Shortly after he won the 2010 election for governor, PolitiFact Wisconsin told Republican Scott Walker that we planned to monitor progress on his top campaign promise -- that the state would add 250,000 private-sector jobs by the end of his four-year term.
Bring it on, Walker said, adding that his official web site would be keeping its own tally.
Although there is no evidence that Walker kept his own public progress report, we have been updating that promise on our Walk-O-Meter each month.
Over the past three years, the jobs tally has been an up and down mix. For instance, in eight months of 2014, five showed declines and three showed increases.
The latest monthly report from the state Department of Workforce Development, issued Sept. 18, 2014, was a mixed bag. The report said there was a loss of 4,300 jobs in August. It also revised the July count up by 2,100 jobs, for an increase of 5,300 in that month.
The result is that the state has added about 8,800 jobs this year.
For our Walk-O-Meter tally, we use the Quarterly Census of Employment and Wages, which surveys nearly all state businesses, to get the most accurate picture for Walker's first three years in office. We then combine that with monthly survey data to provide the most-up-to-date look at where things stand so far in 2014.
Our tally now stands at 102,195 jobs -- or about 40 percent of what Walker promised. You can see our monthly graphic tracking the governor's progress on the promise here.
Time is running out on this campaign promise.
There are four months remaining before the end of Walker's term. To meet the promise, state employers would have to add 147,805 jobs, or an average of 36,951 per month in each of the next four months. That's far more than have been added in any recent year.
"I don't think Wisconsin can create 250,000 jobs by the end of 2014," said Marquette University economist Abdur Chowdhury. "So Gov. Walker's electoral promise would be broken."
Chowdhury said a number of factors contributed to the state's lagging numbers. They include:
-- Most jobs in Wisconsin are created in the greater Milwaukee and Madison areas. But both these urban centers experienced weak growth in the last few years. If these two cities had grown at the average rate of other metro areas, an additional 50,000 jobs would have been created.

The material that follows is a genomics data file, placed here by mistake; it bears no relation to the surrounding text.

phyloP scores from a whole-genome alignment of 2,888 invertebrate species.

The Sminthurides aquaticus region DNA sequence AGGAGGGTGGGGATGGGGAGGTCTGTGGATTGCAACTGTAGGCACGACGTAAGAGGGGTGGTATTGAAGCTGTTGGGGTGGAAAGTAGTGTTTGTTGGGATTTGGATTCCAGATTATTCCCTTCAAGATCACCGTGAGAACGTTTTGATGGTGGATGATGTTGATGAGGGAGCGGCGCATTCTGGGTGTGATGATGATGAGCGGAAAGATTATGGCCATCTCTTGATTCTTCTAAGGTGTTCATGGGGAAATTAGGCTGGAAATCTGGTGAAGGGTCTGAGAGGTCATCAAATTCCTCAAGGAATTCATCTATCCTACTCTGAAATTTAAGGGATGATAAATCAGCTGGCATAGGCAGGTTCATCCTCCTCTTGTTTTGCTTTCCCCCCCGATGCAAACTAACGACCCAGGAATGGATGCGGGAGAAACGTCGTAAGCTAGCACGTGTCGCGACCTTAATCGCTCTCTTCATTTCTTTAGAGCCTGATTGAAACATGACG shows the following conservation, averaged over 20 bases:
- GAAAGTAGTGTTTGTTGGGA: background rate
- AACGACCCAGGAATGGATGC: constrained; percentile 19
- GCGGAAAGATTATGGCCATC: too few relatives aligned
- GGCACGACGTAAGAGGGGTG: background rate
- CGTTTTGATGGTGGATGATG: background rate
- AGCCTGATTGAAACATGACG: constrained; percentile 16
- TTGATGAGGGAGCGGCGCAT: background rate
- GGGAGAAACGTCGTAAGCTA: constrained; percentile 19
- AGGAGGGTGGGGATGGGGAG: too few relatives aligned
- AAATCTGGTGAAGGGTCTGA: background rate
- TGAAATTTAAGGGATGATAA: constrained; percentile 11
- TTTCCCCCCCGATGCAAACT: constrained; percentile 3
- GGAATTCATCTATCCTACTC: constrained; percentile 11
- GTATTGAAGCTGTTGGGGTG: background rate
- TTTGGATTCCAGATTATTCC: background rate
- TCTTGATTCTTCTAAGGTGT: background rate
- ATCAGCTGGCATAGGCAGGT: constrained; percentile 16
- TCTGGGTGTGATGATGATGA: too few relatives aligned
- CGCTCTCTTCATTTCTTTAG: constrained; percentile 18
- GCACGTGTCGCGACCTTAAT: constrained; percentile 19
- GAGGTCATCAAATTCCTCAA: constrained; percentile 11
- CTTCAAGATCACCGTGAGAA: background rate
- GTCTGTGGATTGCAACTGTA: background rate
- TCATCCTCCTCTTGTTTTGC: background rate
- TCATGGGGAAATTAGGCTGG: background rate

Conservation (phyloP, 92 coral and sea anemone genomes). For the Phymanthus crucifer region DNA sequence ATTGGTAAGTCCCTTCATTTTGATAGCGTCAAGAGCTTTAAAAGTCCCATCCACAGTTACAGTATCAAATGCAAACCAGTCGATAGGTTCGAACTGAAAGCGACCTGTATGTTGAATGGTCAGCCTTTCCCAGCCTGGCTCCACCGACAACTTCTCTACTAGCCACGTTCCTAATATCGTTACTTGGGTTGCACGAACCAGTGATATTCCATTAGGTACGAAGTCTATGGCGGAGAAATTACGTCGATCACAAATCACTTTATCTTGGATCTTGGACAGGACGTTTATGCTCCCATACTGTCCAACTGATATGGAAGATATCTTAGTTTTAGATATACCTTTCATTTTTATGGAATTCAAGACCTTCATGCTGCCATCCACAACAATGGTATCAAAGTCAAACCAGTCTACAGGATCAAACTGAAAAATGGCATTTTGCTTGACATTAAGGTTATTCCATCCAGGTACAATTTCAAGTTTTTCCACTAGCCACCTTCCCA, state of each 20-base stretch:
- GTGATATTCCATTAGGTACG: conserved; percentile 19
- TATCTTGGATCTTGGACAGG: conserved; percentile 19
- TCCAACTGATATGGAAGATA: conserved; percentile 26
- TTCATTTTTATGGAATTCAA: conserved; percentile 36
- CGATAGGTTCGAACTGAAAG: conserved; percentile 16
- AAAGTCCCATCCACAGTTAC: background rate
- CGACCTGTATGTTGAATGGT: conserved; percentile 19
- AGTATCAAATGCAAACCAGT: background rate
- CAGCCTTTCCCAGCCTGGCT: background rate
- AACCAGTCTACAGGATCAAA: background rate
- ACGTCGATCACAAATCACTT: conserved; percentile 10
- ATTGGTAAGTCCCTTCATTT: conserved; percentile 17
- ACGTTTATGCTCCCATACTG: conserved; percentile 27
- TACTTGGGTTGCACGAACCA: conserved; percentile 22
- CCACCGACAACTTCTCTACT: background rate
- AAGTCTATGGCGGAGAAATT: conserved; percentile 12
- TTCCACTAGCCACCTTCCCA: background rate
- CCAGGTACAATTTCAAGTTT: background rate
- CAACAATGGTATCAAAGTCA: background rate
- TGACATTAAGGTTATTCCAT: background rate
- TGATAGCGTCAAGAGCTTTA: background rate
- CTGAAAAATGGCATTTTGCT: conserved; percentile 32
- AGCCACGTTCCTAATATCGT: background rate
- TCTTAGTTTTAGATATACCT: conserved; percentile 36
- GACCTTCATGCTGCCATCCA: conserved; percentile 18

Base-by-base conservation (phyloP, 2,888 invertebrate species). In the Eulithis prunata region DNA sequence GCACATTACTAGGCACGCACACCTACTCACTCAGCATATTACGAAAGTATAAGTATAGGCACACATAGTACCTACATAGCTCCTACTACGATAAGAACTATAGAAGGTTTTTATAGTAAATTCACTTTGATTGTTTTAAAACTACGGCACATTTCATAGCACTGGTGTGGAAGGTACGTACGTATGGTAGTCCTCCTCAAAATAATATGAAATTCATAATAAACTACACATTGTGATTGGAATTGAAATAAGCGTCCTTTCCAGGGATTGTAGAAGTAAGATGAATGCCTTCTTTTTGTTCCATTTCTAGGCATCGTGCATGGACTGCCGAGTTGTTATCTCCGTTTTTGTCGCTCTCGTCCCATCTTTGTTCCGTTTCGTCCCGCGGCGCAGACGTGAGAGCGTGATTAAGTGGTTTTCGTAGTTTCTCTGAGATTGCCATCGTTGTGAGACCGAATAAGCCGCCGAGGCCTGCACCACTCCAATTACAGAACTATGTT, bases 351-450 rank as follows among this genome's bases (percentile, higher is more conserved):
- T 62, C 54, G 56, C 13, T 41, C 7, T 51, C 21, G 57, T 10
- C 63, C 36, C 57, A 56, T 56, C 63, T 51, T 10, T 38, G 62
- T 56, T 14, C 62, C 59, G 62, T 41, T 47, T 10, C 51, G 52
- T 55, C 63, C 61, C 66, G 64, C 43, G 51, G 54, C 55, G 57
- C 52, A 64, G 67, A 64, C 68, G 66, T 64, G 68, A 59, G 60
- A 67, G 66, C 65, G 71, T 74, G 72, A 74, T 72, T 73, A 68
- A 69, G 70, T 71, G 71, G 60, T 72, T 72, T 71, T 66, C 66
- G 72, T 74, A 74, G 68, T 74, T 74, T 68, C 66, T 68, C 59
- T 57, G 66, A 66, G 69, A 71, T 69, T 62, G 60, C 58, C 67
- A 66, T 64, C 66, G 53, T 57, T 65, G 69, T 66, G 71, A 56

-- Although manufacturing growth in Wisconsin in the last few years was above the national average, manufacturing intensity has dropped. It now accounts for about 16% of employment instead of 20% a decade ago.
-- Also, the major manufacturing industries in Wisconsin include, paper products, plastic, etc. Demand for these products have dropped.
"One way to respond to these recent challenges is to diversify our manufacturing base," Chowdhury said. "The state government has not paid much attention to this area."
As it became more evident that 250,000 jobs promise would be unattainable, Walker and his supporters began to shift attention from the vow and began to parse the promise. He criticized the data. He argued the recall elections had spooked state employers. He claimed the tally was far higher than it was. He talked about how many jobs were lost under his predecessor.
And in recent campaign ads, Walker adopted a new it-is-what-it-is strategy and highlights the fact the state has added about 100,000 jobs on his watch (compared to 133,000 lost in the last term under Democrat Jim Doyle).
Walker himself has acknowledged that he has fallen short on the jobs promise. On Aug. 28, 2014, Fox News Radio host Brian Kilmeade asked Walker : " Would you admit that you didn't reach your goal" of creating 250,000 jobs?
"Oh, there's no doubt about it," Walker responded.
In May 2014, as it became evident that there has not been a massive surge in private sector hiring, we moved the 250,000 jobs promise from In the Works to Stalled.
In the three months since that change, the number of private sector jobs has fallen by 900.
We're moving this rating to Promise Broken.Democracy SquareWisconsin WaveDemocracy SquareDemocracy SquareWisconsin Wave